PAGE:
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A Dog Day Afternoon: Dog-bites and the law.

A dog day afternoon….

Where does the liability lie when your dog injures another person or animal? This is an interesting question with a complex answer.

The owner of a dog is liable if the dog causes bodily injury to a person when that injury is caused by wounding or attacking. Likewise the owner is liable for damage to the personal property of a person caused by a dog in the course of attacking that person.

So what can be done to try to limit the liability as a dog owner?

When keeping a dog on your premises the premises should be properly fenced and the dog secured within the premises. There should be no holes in the fence where the dog can escape nor should the dog be able to dig their way out from the property.

Similarly if the dog is kept within the house it is the responsibility of the owner to ensure that the house is secure and the dog cannot escape from the premises through an open door or window.

Strict liability

It is important to remember that liability for a dog attack is strict liability.

That is, if your dog attacks or bites a person you will be considered liable. The only circumstances under which a Court will not consider you liable is if you can establish that the attack occurred as the result of the dog being provoked by the victim or if the attack occurs on your premises and the person being attacked was not lawfully on the property.

Restraining your dog in public

If you take your dog for a walk in a public place the dog must be under the effective control of a competent person by means of a chain, cord or leash attached to the dog.

By way of interest remember that you may be committing an offence even if the dog is leashed if it is taken into certain places, including a children’s play area, school or child care centre, without the express permission of the person controlling the school or centre.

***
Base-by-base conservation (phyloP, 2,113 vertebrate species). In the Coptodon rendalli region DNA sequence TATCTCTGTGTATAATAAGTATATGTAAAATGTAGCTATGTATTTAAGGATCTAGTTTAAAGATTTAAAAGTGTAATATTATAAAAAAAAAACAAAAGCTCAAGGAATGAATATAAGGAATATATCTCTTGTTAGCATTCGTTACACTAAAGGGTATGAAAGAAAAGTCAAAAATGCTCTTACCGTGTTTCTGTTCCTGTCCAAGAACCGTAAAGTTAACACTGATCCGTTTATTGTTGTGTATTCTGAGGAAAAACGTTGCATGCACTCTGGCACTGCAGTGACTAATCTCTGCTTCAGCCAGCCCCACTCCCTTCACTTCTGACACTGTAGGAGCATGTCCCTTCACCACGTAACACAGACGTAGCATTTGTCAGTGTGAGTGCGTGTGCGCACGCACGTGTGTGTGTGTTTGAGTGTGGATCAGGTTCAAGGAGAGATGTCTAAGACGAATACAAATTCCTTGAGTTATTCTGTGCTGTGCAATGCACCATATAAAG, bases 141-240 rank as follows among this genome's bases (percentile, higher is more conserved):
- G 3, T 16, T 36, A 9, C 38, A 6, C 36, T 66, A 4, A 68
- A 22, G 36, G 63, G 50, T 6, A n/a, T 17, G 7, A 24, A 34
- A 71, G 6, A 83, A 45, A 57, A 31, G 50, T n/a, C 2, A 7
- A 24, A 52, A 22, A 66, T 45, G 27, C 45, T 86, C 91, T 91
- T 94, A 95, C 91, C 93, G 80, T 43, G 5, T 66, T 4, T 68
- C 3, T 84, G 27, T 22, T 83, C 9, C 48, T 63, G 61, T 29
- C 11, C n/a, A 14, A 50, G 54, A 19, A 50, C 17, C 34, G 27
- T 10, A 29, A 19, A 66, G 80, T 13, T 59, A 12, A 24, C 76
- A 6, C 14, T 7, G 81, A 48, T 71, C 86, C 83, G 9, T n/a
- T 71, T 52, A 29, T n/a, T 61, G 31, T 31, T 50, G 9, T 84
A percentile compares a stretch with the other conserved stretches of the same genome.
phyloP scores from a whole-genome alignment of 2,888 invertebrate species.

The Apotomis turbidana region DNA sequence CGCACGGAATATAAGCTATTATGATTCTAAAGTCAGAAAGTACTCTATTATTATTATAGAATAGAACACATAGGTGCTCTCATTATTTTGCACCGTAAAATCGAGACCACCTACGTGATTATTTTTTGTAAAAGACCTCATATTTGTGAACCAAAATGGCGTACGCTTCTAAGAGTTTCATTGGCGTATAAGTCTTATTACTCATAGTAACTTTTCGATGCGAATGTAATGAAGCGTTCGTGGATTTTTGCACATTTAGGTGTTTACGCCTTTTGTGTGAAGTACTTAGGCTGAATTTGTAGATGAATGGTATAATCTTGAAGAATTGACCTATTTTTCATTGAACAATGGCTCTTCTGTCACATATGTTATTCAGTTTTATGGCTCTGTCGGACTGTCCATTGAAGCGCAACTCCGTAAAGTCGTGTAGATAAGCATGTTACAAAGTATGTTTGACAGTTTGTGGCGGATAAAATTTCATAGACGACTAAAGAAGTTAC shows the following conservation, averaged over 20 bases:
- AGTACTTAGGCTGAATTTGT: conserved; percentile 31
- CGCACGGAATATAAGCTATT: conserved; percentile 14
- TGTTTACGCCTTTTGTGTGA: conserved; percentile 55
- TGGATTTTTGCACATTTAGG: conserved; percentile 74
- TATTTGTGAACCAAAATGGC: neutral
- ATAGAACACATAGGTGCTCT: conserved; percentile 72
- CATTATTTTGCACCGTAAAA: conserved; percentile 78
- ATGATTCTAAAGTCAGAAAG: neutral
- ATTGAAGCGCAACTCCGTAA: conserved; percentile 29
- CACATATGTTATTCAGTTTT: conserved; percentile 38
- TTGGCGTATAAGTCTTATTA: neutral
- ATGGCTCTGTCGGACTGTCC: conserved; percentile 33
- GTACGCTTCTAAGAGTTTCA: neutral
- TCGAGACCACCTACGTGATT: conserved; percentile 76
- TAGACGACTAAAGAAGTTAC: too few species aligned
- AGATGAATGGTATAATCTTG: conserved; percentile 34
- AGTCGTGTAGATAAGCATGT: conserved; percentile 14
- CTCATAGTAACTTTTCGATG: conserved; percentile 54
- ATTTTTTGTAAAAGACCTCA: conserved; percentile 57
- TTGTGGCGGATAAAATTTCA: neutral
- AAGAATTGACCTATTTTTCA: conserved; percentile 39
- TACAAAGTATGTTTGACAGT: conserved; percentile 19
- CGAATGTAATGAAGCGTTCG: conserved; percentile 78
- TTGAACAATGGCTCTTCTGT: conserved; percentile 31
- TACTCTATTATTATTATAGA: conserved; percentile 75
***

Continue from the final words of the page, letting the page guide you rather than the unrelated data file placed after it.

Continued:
If you are taking your dog for a walk on a leash in a public area and let your dog off the leash to chase a ball and in doing so your dog bites a person you will be held to be liable for the attack as you have failed to restrain and keep your dog under control.

If you and / or your dog is attacked whilst you are walking in a public place and your dog retaliates to the attack you will not be liable for the injury your dog has caused as you would be able, in these circumstances, to establish provocation.

What happens in the case of an accident?

What happens when your dog escapes from your property and attacks a person causing injury? What happens when your dog breaks away from it leash?

If it can be established that your dog was provoked into attacking another animal or person or the attack occurred on your premises and the victim was not lawfully on the premises then you can use this as a defence.

It is important to exercise due care. Try to ensure that your premises are secure when keeping a dog in the yard or house. This is very important as failure to do so could result in a finding of negligence.

What can you do to try to protect yourself from liability in such cases?

Some Home & Contents Insurance policies actually provide cover for certain circumstances when your dog causes injury to people or damage to property. This can also be in circumstances where the injury or damage has occurred away from the insured premises.

For the policy to apply the insured must not be negligent so that an exclusion clause cannot be activated by the insurer.

This means that you should ensure that your dog is secured in your property and always on a leash as discussed above. This way if an incident does occur and you are liable but you have complied with the law to the best of your ability your home and contents insurer may accept liability for the claim

It is important to check whether such coverage is included in your home & contents policy as not all policies offer this coverage.

Dangerous breeds

Every dog owner should be aware that a higher liability is attached to owners of a dangerous dog, menacing dog or restricted dog. Research on the internet or with the local council will provide you with a list of breeds of dogs which have been restricted.

The most common restricted breeds are American Pitbull Terrier or Pitbull Terrier, Japanese Tosa, Argentinian Fighting Dog and Brazilian Fighting Dog.

Owning a dog which is considered to be dangerous, menacing or on the restricted breeding list will automatically activate an exclusion clause in most household and contents insurance policies.

If you or someone you know wants more information or needs help or advice, please contact us on 08 8210 5400 or email lawyers@georgiadis.com.au.

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